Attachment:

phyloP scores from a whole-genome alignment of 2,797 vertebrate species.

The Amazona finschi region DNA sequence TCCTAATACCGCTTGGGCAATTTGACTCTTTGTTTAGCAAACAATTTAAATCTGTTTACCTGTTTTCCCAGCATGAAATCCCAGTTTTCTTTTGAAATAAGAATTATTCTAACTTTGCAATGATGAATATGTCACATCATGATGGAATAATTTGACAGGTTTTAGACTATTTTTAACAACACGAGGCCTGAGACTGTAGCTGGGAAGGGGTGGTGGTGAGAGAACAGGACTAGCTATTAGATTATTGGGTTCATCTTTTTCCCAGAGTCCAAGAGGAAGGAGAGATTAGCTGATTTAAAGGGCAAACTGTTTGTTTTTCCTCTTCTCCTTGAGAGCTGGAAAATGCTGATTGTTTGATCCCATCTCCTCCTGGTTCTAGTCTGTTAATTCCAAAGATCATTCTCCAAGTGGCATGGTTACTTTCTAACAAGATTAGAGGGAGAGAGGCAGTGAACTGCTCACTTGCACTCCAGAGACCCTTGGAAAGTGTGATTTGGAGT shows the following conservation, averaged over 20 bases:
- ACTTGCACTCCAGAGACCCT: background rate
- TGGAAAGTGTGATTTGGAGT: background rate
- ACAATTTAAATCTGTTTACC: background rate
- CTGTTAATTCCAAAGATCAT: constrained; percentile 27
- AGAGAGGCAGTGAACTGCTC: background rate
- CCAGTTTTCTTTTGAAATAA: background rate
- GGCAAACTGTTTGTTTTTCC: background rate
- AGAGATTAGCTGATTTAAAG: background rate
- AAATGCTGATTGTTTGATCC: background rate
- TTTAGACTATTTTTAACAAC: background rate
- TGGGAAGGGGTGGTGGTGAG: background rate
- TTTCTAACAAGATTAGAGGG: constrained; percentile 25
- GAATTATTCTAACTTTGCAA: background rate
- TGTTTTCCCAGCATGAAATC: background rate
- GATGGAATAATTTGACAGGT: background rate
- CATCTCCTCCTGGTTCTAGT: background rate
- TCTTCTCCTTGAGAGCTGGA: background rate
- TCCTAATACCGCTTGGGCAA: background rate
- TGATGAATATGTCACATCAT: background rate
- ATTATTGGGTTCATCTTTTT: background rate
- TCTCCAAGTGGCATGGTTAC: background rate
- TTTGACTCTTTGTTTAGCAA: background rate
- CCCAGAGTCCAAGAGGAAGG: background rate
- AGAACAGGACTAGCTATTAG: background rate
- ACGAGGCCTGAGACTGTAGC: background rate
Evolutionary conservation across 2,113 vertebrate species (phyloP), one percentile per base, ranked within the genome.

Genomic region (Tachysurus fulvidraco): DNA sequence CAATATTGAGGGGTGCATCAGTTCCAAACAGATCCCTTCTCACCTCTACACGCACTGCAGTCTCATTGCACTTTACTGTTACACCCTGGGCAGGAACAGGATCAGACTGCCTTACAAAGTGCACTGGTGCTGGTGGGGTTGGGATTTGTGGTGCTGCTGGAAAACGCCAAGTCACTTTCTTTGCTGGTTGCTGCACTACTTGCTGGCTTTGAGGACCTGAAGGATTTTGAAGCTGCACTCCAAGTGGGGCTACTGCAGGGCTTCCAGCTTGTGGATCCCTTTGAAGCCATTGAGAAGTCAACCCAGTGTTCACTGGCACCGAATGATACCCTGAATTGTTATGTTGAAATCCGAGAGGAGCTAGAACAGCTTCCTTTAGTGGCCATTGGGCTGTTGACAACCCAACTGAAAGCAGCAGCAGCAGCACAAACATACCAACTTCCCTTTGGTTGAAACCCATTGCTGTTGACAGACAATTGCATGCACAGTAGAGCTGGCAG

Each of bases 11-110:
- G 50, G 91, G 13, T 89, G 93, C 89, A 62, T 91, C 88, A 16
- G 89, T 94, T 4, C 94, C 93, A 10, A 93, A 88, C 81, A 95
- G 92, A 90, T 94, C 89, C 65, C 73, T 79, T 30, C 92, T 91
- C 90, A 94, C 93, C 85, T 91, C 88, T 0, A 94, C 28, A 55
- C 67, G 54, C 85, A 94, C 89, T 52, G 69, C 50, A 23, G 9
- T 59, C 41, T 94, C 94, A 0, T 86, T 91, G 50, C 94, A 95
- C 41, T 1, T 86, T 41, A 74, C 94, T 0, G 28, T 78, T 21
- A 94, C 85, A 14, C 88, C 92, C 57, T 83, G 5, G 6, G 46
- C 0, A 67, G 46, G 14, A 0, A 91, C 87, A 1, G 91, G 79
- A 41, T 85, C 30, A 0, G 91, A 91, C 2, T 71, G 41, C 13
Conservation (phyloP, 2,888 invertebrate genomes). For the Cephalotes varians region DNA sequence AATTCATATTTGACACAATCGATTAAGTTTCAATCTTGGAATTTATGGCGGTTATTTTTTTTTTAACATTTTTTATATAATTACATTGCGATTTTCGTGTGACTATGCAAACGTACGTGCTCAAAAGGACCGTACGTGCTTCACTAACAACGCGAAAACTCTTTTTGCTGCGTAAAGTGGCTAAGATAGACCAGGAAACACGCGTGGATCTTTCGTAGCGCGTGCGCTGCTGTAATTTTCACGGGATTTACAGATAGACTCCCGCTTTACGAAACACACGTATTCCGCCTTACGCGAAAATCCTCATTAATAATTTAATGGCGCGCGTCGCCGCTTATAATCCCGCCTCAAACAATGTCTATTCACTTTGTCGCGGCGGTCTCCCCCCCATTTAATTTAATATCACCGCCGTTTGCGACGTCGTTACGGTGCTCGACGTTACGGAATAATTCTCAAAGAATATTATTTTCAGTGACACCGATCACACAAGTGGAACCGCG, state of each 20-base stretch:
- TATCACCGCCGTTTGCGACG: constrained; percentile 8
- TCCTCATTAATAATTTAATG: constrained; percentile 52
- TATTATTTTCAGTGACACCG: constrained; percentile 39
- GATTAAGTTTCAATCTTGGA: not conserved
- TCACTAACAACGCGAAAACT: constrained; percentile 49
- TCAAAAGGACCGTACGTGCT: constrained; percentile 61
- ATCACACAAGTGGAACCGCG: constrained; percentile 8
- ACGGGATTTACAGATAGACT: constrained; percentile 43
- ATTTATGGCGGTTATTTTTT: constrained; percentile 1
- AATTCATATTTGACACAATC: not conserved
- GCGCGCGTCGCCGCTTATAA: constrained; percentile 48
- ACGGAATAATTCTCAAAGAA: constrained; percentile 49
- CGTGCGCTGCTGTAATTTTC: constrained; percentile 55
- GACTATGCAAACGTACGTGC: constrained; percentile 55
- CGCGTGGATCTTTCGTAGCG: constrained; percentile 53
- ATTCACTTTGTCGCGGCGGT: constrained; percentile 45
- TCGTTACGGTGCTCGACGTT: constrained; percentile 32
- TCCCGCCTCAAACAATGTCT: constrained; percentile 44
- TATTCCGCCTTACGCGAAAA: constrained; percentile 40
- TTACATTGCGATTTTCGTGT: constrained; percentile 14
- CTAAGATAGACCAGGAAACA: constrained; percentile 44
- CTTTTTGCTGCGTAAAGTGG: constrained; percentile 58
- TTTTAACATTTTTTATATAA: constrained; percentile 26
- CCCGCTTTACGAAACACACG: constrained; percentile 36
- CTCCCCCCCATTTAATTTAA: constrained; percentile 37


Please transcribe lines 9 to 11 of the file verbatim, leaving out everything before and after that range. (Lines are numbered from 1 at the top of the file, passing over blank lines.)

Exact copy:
- GGCAAACTGTTTGTTTTTCC: background rate
- AGAGATTAGCTGATTTAAAG: background rate
- AAATGCTGATTGTTTGATCC: background rate